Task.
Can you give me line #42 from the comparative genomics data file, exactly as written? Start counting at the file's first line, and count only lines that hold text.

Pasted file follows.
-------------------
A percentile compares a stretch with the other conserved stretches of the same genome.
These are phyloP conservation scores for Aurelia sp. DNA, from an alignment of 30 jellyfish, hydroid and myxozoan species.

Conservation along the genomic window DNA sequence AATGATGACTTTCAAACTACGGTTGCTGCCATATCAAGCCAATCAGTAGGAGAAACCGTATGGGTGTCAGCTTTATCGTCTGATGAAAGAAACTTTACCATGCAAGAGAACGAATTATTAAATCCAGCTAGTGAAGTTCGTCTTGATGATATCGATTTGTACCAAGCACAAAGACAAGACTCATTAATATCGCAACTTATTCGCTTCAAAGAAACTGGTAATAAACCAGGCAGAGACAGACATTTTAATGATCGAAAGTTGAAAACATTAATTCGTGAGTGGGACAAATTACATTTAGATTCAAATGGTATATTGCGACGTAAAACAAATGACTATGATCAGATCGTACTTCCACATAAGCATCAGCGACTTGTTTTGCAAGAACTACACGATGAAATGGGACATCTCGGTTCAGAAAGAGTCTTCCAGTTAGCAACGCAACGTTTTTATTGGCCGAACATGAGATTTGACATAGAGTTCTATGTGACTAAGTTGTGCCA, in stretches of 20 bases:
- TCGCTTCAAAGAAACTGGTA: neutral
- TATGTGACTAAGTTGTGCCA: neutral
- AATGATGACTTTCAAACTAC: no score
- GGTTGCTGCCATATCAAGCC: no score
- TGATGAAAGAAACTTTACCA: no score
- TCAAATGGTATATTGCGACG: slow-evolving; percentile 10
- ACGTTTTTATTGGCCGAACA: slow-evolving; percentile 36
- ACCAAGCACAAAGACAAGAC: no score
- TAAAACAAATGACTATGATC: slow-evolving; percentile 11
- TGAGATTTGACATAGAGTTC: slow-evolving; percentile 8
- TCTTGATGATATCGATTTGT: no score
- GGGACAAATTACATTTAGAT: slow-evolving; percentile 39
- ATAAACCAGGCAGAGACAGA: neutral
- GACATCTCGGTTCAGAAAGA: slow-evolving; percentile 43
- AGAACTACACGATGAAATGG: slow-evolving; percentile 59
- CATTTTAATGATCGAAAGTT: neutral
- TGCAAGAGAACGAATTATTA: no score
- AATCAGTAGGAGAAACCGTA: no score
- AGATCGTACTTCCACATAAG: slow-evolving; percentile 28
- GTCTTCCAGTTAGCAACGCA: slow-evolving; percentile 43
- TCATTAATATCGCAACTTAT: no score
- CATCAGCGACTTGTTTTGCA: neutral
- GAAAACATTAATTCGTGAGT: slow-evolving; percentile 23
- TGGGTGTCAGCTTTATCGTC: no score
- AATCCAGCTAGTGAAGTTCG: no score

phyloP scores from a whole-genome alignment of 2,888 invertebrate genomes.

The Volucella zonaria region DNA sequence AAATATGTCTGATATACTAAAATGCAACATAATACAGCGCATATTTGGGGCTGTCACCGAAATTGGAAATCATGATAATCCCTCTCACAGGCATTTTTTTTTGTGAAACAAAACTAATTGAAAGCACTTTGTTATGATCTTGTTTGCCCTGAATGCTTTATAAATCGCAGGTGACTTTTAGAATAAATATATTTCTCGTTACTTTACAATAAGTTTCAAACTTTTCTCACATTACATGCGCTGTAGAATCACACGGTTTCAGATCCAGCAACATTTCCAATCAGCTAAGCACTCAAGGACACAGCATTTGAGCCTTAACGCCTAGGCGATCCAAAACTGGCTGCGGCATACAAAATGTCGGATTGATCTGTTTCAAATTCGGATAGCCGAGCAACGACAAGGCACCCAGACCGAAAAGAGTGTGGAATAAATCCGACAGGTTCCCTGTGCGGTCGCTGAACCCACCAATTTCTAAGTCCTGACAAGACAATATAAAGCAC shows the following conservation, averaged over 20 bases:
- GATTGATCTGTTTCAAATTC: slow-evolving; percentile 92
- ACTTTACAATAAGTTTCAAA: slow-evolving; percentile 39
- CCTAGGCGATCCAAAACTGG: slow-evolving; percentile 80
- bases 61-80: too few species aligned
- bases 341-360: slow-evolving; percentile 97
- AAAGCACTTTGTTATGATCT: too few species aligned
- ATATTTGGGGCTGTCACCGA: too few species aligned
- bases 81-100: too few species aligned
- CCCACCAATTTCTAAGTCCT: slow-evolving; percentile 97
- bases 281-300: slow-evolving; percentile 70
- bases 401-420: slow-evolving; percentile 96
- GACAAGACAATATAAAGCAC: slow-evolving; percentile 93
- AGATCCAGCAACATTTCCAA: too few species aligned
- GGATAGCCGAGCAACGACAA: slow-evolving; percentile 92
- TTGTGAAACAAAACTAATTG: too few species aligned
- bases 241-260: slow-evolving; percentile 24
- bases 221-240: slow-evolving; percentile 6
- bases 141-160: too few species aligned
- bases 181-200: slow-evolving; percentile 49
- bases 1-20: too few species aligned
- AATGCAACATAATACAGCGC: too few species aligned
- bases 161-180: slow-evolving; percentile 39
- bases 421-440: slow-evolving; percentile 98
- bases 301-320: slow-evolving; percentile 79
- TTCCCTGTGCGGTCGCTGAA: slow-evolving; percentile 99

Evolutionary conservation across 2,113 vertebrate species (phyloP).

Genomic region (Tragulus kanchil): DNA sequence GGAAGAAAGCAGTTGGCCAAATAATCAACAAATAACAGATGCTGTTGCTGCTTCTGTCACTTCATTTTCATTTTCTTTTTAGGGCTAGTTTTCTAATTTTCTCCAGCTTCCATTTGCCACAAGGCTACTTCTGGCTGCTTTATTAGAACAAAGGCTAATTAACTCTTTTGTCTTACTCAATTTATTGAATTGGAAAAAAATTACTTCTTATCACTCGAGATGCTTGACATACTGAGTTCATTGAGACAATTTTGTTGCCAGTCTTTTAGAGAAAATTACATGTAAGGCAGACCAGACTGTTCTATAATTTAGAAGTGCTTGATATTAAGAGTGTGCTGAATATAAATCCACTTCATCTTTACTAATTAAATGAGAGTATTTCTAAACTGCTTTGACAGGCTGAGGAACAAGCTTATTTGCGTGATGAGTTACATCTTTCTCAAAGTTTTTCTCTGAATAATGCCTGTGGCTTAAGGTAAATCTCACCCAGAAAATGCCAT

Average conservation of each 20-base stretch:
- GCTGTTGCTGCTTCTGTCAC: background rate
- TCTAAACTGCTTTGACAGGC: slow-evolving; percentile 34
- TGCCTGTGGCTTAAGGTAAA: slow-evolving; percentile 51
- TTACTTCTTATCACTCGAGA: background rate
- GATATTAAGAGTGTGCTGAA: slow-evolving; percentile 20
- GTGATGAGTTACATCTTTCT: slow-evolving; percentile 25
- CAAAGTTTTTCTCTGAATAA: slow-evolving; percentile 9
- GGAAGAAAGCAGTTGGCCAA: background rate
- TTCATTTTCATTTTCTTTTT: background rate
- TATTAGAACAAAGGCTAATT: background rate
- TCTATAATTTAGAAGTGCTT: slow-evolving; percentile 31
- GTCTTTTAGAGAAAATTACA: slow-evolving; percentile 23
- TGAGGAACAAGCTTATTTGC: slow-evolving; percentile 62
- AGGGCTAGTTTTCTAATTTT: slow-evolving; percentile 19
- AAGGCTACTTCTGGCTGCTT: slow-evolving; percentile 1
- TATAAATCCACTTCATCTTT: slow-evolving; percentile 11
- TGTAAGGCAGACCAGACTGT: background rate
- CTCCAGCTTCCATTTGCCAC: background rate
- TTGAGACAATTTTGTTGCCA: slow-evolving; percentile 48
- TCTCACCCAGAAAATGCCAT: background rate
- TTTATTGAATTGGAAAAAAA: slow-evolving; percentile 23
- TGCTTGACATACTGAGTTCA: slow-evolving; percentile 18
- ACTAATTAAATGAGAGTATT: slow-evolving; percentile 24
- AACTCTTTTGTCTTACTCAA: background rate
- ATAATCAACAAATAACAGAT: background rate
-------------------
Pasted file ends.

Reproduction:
- GACAAGACAATATAAAGCAC: slow-evolving; percentile 93